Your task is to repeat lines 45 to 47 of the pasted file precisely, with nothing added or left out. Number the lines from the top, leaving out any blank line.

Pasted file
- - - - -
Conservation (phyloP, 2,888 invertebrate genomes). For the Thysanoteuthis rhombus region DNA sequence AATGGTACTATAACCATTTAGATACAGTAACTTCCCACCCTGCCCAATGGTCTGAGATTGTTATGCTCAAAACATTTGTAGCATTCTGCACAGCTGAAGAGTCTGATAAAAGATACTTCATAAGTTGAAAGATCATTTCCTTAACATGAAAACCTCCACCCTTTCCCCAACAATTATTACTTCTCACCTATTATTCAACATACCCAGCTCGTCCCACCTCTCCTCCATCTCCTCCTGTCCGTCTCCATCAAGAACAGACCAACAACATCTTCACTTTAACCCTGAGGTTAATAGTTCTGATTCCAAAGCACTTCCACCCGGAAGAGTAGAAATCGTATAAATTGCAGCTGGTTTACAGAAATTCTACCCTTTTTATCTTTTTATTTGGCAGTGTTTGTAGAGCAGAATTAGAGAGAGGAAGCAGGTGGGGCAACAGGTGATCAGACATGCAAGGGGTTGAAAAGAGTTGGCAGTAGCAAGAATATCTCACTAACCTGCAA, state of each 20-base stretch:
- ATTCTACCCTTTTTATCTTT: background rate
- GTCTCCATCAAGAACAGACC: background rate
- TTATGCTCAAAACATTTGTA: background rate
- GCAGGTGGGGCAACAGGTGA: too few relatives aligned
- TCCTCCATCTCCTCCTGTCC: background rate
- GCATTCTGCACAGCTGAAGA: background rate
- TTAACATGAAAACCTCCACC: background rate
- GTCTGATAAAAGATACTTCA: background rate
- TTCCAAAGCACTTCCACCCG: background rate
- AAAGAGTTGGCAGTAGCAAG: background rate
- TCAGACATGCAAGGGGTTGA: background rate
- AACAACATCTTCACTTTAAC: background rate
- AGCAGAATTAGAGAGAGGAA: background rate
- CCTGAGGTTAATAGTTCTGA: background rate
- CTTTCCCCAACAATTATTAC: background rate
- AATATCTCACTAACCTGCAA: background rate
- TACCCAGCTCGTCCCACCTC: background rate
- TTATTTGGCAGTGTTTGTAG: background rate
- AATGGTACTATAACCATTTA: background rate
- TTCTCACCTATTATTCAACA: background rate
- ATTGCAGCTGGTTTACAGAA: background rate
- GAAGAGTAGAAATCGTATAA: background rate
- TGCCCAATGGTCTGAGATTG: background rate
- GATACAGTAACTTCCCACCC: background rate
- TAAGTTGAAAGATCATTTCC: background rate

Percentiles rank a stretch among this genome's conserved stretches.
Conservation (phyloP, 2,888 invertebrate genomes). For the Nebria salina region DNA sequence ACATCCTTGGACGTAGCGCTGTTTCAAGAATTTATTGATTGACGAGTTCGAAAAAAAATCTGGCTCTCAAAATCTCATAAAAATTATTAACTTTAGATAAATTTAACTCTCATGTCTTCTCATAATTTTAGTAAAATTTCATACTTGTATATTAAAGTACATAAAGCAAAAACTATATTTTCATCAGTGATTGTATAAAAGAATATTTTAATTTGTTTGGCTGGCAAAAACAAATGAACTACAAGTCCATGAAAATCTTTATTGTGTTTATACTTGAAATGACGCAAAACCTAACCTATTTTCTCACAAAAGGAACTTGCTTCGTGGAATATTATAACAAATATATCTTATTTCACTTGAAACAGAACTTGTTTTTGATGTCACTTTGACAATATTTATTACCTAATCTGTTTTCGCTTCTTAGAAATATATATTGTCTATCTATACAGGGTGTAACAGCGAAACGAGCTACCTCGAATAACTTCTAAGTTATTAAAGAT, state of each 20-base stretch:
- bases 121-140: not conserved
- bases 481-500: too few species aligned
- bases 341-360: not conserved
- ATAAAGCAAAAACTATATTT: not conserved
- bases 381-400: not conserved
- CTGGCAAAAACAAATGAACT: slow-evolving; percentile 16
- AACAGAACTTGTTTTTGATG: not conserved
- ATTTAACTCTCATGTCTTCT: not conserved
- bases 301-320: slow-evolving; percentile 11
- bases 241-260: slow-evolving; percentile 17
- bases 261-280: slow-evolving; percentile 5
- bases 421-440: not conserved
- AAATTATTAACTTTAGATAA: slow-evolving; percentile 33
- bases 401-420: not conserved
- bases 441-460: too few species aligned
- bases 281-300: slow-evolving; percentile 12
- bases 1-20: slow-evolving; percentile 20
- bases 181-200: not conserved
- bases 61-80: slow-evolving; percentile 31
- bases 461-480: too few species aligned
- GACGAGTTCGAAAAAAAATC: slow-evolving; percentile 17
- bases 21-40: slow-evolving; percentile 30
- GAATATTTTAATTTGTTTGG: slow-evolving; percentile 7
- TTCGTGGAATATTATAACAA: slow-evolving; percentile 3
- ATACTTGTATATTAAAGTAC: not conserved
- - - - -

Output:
- bases 1-20: slow-evolving; percentile 20
- bases 181-200: not conserved
- bases 61-80: slow-evolving; percentile 31